You don't need to be an ALA Member to purchase from the ALA Store, but you'll be asked to create an online account/profile during the checkout to proceed. This Web Account is for both members and non-members.
- Table of Contents
- About the authors
Today's emphasis on metrics and personalization make evidence-based instruction an imperative. In this practice-based handbook, the authors draw on the research of the humanistic psychologist and educator Carl Rogers to present an empathetic approach to information literacy sessions, reference service, and outreach. With an eye on everyday library work, they offer concrete, empirically-based strategies to connect with learners at all levels. Offering plentiful examples of pedagogy in action, this book covers:
- 6 cognitive principles for organizing information literacy instruction, with sample worksheets and organization tools for instruction planning;
- how to establish rapport and kindle learners' motivation;
- tactics for transcending "cite 5 sources" and other uninspiring research assignments;
- educational evidence debunking the mythical perception that because students are skilled at computers and mobile technology, they already know how to do research;
- questions to keep in mind for inspiring autonomous learning;
- the power of story, as described by Joan Didion, Brené Brown's Ted Talk, and educational psychology research;
- the science behind information overload; and
- a balanced framework for evaluating specific educational technology tools.
Fusing theory with practice, this handbook is a valuable resource to help every practitioner connect with learners more effectively.
The authors blog at Rule Number One: A Library Blog.
Chapter One: What Is Learner-Centered Pedagogy?
Chapter Two: Authenticity and Autonomy: Becoming Partners in Learning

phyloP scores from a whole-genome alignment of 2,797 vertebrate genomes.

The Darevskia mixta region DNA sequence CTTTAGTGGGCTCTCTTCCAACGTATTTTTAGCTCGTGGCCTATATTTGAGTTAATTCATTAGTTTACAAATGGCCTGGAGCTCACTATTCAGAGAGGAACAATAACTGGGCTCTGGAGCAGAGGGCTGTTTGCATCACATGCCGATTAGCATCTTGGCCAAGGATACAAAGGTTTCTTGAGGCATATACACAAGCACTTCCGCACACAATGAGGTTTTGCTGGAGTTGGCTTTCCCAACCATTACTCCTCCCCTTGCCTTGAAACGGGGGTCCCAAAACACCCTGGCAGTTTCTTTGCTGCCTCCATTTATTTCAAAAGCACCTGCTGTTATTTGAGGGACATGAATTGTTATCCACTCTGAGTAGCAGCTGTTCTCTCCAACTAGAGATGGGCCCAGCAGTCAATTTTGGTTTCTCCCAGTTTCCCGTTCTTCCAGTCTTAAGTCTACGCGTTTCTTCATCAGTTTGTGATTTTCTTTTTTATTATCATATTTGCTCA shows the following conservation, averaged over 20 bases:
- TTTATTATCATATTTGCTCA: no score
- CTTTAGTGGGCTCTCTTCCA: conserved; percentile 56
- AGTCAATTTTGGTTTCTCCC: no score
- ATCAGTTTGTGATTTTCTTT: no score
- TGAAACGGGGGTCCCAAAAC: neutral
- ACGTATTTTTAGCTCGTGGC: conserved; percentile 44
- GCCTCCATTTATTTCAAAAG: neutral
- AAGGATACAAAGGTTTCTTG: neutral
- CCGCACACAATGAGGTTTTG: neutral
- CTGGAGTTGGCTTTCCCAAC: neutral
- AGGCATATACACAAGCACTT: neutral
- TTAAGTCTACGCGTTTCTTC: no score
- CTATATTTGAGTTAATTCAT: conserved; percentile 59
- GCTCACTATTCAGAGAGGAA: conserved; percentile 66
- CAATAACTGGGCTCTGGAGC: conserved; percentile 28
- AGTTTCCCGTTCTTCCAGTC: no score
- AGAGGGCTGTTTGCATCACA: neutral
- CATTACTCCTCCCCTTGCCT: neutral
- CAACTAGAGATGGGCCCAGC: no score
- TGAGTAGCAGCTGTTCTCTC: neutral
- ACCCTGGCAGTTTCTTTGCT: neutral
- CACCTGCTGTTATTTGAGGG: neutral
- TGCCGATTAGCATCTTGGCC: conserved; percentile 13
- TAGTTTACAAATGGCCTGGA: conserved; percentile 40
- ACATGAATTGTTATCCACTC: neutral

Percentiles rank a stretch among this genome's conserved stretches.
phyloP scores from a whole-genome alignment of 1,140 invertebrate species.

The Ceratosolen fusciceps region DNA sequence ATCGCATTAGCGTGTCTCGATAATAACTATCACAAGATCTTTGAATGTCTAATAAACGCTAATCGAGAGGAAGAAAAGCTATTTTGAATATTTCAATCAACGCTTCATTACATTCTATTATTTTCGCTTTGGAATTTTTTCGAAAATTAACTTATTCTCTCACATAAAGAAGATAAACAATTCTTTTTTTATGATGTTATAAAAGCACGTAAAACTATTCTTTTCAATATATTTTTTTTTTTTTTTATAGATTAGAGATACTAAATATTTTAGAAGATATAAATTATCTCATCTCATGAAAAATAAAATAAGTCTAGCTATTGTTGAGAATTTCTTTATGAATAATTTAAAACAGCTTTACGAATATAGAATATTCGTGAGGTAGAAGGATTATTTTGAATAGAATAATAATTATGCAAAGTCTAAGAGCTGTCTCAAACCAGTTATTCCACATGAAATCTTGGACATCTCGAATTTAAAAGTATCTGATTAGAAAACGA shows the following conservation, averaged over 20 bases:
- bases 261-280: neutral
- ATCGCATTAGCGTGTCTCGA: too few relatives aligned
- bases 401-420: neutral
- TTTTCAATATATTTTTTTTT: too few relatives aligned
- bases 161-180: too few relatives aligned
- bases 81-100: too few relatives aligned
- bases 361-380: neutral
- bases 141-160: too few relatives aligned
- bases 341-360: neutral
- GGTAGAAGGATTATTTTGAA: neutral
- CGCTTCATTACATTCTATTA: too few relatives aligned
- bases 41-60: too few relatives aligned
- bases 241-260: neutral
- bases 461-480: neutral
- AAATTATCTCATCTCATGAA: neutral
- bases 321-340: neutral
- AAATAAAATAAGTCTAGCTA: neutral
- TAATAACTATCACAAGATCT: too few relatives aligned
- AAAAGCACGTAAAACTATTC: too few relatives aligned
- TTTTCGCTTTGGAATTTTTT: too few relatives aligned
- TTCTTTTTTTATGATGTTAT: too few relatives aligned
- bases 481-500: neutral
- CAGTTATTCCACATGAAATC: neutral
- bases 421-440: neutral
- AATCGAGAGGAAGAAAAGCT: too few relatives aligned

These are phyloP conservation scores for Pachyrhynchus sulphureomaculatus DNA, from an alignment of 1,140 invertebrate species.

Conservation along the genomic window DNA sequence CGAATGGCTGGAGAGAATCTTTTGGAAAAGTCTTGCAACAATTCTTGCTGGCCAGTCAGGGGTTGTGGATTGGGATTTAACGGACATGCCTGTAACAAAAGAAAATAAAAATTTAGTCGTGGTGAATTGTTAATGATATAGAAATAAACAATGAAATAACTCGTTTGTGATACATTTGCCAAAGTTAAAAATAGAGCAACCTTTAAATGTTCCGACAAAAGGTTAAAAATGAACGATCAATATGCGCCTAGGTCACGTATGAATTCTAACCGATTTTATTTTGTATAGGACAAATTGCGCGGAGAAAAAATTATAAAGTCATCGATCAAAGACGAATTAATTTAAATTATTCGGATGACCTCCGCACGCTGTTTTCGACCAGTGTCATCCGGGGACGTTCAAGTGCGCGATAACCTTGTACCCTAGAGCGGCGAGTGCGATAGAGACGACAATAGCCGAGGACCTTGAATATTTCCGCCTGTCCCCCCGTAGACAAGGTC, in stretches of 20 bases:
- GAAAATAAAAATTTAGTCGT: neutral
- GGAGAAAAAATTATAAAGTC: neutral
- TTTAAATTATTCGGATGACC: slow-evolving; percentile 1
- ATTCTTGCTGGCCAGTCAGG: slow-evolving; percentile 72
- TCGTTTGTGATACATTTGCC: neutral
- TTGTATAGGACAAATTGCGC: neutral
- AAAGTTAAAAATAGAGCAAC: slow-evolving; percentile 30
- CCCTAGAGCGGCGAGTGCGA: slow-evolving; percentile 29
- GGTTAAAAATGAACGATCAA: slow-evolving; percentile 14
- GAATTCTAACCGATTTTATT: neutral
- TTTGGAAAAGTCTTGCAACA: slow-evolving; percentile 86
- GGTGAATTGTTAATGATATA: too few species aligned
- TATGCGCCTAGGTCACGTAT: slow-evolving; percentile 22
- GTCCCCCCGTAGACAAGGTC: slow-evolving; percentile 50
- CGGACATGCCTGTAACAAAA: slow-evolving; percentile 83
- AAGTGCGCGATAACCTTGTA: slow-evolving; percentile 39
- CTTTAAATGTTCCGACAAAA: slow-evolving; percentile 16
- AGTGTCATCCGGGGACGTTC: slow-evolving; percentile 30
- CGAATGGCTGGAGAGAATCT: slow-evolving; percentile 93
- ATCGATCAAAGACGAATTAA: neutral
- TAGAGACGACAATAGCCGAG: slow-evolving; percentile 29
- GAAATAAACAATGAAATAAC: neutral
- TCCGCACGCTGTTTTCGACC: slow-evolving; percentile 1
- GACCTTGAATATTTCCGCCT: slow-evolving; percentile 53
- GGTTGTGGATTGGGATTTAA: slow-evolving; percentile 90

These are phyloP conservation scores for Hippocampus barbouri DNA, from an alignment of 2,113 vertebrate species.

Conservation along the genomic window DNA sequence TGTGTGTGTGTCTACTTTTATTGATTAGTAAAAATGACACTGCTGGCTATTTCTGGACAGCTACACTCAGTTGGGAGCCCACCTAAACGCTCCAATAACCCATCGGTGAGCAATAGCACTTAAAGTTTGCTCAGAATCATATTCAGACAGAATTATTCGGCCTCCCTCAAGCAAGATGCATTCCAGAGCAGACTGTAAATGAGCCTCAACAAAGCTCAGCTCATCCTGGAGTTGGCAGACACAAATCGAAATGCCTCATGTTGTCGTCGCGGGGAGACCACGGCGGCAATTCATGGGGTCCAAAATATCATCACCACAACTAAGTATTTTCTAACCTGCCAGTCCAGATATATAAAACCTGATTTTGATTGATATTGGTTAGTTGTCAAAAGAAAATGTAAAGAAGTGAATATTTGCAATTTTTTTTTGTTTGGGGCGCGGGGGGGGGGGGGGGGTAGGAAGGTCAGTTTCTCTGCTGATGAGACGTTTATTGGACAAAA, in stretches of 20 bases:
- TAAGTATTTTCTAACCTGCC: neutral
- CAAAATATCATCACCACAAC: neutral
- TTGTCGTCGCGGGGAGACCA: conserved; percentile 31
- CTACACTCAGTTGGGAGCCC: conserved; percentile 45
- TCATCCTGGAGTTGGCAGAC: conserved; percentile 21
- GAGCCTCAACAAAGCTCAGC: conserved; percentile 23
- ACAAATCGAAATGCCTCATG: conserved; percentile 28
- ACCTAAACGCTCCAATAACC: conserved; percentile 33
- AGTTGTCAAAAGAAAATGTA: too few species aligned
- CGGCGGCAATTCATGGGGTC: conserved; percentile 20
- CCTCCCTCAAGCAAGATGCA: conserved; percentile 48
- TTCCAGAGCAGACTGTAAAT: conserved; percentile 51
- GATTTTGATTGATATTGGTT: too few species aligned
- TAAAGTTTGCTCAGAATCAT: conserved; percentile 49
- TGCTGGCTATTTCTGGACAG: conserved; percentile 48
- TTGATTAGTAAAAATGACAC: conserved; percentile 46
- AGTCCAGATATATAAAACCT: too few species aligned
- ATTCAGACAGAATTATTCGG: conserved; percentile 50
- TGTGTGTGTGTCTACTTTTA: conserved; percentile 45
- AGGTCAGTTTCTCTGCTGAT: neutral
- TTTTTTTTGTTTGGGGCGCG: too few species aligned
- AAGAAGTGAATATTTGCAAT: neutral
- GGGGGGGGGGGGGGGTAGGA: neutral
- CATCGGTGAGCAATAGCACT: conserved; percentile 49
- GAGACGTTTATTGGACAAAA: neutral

Chapter Three: Empathy and the Science of Learning: Lessons from the Cognitive Literature
Chapter Four: Relationships: The Heart of Learner-Centered Pedagogy
Chapter Five: Cultivating a Growth Mindset
Chapter Six: The Learner-Centered Library Technologist: Applying Learner-Centered Pedagogy
Conclusion: The Timelessness of Learner-Centered Pedagogy
Directions for Further Reading
About the Authors
Kevin Michael Klipfel
Kevin Michael Klipfel received his master’s degree in philosophy from Virginia Tech, where he was subsequently a lecturer in moral, political, and existential philosophy. He received his M.S.L.S. from the University of North Carolina at Chapel Hill, where his master’s research on authenticity, motivation, and information literacy learning won the Dean’s Achievement Award for the Best Master’s paper of 2013 in the School of Information in Library Science. He has presented nationally on student motivation and learning both in and outside the library profession. He has published articles on the application of humanistic and existential psychology to learner-centered information literacy learning in journals such as College and Research Libraries and Reference Services Review.
Dani Brecher Cook
Dani Brecher Cook is director of teaching and learning at University of California, Riverside. She holds an MSLS from the University of North Carolina at Chapel Hill and an AB in English Literature from the University of Chicago. She has published on information literacy pedagogy and learning technologies in College and Research Libraries News, Reference and User Services Quarterly, and Communications in Information Literacy. She has presented on the intersection of these two topics nationally at conferences such as that of ACRL, LITA Forum, LOEX, and the Library Technology Conference. Prior to becoming a librarian, she worked in the publishing industry.
"Current librarians who take the time to read through the extensive research provided in this text will give more consideration to what it is like to be a learner today, and perhaps will find new approaches to integrate into their work with patrons of all ages."
"Succinctly demonstrates the need for empathy in self-directed learning. This title is compelling in design; theory and practicality entwine, and infographics generate intentional engagement ... Highly recommended."
"Does a good job in showing how learner-centered pedagogy can be applied to library teaching to produce significant student learning. It is recommended for academic librarians, but other librarians will find it useful, too."
— Catholic Library World